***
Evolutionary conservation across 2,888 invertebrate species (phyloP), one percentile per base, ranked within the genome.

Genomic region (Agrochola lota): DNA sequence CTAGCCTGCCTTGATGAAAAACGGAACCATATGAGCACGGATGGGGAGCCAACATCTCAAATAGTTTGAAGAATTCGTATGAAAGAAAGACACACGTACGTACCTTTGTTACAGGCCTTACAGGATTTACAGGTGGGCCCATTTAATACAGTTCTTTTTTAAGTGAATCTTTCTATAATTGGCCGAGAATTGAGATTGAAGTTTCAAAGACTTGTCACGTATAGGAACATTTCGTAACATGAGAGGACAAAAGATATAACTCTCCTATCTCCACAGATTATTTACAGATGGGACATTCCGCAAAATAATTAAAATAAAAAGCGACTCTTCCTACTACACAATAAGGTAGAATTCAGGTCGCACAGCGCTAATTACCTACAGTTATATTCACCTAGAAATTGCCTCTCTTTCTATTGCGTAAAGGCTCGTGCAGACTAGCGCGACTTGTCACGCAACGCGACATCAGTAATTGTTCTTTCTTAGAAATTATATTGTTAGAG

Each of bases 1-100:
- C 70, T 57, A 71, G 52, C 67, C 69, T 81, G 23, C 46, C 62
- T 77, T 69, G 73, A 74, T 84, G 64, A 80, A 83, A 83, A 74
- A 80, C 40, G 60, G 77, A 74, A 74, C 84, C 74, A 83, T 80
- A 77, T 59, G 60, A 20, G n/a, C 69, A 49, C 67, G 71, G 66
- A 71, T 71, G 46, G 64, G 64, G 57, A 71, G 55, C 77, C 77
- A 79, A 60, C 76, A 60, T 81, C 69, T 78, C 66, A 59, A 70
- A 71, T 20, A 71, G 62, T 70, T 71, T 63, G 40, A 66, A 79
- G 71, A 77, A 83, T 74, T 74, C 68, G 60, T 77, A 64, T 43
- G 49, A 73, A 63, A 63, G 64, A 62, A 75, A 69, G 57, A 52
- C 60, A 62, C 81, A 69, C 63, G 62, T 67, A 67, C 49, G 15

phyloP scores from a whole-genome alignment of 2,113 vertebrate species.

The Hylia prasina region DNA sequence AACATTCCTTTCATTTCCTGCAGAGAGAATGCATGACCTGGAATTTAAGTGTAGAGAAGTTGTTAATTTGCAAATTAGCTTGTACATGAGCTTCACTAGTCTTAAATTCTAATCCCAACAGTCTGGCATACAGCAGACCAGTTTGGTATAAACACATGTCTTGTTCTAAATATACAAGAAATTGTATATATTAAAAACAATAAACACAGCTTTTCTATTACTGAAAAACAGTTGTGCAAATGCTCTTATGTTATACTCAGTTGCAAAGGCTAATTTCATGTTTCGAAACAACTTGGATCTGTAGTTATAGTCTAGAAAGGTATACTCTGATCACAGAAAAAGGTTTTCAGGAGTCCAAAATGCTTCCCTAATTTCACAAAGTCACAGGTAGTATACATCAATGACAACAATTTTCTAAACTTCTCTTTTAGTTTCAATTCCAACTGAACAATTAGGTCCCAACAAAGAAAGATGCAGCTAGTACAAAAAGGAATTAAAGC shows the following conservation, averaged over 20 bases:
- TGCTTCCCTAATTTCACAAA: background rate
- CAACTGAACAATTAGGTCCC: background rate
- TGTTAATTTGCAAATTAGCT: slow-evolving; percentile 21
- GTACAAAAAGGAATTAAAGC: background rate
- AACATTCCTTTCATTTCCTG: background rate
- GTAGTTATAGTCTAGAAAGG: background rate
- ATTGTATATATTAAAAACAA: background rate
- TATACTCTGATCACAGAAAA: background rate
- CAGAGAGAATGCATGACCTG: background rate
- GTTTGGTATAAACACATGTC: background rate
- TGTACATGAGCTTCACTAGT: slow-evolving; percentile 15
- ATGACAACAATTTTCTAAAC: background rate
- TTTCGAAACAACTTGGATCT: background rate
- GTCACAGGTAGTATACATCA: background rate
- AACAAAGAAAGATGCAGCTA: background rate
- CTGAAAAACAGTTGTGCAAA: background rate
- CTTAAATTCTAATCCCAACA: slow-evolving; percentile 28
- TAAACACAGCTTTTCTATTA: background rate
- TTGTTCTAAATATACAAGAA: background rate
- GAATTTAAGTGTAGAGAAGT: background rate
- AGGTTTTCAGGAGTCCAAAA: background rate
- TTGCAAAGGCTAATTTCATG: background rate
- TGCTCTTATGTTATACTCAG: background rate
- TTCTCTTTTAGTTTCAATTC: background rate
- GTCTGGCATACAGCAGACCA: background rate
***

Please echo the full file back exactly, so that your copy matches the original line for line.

Evolutionary conservation across 2,888 invertebrate species (phyloP), one percentile per base, ranked within the genome.

Genomic region (Agrochola lota): DNA sequence CTAGCCTGCCTTGATGAAAAACGGAACCATATGAGCACGGATGGGGAGCCAACATCTCAAATAGTTTGAAGAATTCGTATGAAAGAAAGACACACGTACGTACCTTTGTTACAGGCCTTACAGGATTTACAGGTGGGCCCATTTAATACAGTTCTTTTTTAAGTGAATCTTTCTATAATTGGCCGAGAATTGAGATTGAAGTTTCAAAGACTTGTCACGTATAGGAACATTTCGTAACATGAGAGGACAAAAGATATAACTCTCCTATCTCCACAGATTATTTACAGATGGGACATTCCGCAAAATAATTAAAATAAAAAGCGACTCTTCCTACTACACAATAAGGTAGAATTCAGGTCGCACAGCGCTAATTACCTACAGTTATATTCACCTAGAAATTGCCTCTCTTTCTATTGCGTAAAGGCTCGTGCAGACTAGCGCGACTTGTCACGCAACGCGACATCAGTAATTGTTCTTTCTTAGAAATTATATTGTTAGAG

Each of bases 1-100:
- C 70, T 57, A 71, G 52, C 67, C 69, T 81, G 23, C 46, C 62
- T 77, T 69, G 73, A 74, T 84, G 64, A 80, A 83, A 83, A 74
- A 80, C 40, G 60, G 77, A 74, A 74, C 84, C 74, A 83, T 80
- A 77, T 59, G 60, A 20, G n/a, C 69, A 49, C 67, G 71, G 66
- A 71, T 71, G 46, G 64, G 64, G 57, A 71, G 55, C 77, C 77
- A 79, A 60, C 76, A 60, T 81, C 69, T 78, C 66, A 59, A 70
- A 71, T 20, A 71, G 62, T 70, T 71, T 63, G 40, A 66, A 79
- G 71, A 77, A 83, T 74, T 74, C 68, G 60, T 77, A 64, T 43
- G 49, A 73, A 63, A 63, G 64, A 62, A 75, A 69, G 57, A 52
- C 60, A 62, C 81, A 69, C 63, G 62, T 67, A 67, C 49, G 15

phyloP scores from a whole-genome alignment of 2,113 vertebrate species.

The Hylia prasina region DNA sequence AACATTCCTTTCATTTCCTGCAGAGAGAATGCATGACCTGGAATTTAAGTGTAGAGAAGTTGTTAATTTGCAAATTAGCTTGTACATGAGCTTCACTAGTCTTAAATTCTAATCCCAACAGTCTGGCATACAGCAGACCAGTTTGGTATAAACACATGTCTTGTTCTAAATATACAAGAAATTGTATATATTAAAAACAATAAACACAGCTTTTCTATTACTGAAAAACAGTTGTGCAAATGCTCTTATGTTATACTCAGTTGCAAAGGCTAATTTCATGTTTCGAAACAACTTGGATCTGTAGTTATAGTCTAGAAAGGTATACTCTGATCACAGAAAAAGGTTTTCAGGAGTCCAAAATGCTTCCCTAATTTCACAAAGTCACAGGTAGTATACATCAATGACAACAATTTTCTAAACTTCTCTTTTAGTTTCAATTCCAACTGAACAATTAGGTCCCAACAAAGAAAGATGCAGCTAGTACAAAAAGGAATTAAAGC shows the following conservation, averaged over 20 bases:
- TGCTTCCCTAATTTCACAAA: background rate
- CAACTGAACAATTAGGTCCC: background rate
- TGTTAATTTGCAAATTAGCT: slow-evolving; percentile 21
- GTACAAAAAGGAATTAAAGC: background rate
- AACATTCCTTTCATTTCCTG: background rate
- GTAGTTATAGTCTAGAAAGG: background rate
- ATTGTATATATTAAAAACAA: background rate
- TATACTCTGATCACAGAAAA: background rate
- CAGAGAGAATGCATGACCTG: background rate
- GTTTGGTATAAACACATGTC: background rate
- TGTACATGAGCTTCACTAGT: slow-evolving; percentile 15
- ATGACAACAATTTTCTAAAC: background rate
- TTTCGAAACAACTTGGATCT: background rate
- GTCACAGGTAGTATACATCA: background rate
- AACAAAGAAAGATGCAGCTA: background rate
- CTGAAAAACAGTTGTGCAAA: background rate
- CTTAAATTCTAATCCCAACA: slow-evolving; percentile 28
- TAAACACAGCTTTTCTATTA: background rate
- TTGTTCTAAATATACAAGAA: background rate
- GAATTTAAGTGTAGAGAAGT: background rate
- AGGTTTTCAGGAGTCCAAAA: background rate
- TTGCAAAGGCTAATTTCATG: background rate
- TGCTCTTATGTTATACTCAG: background rate
- TTCTCTTTTAGTTTCAATTC: background rate
- GTCTGGCATACAGCAGACCA: background rate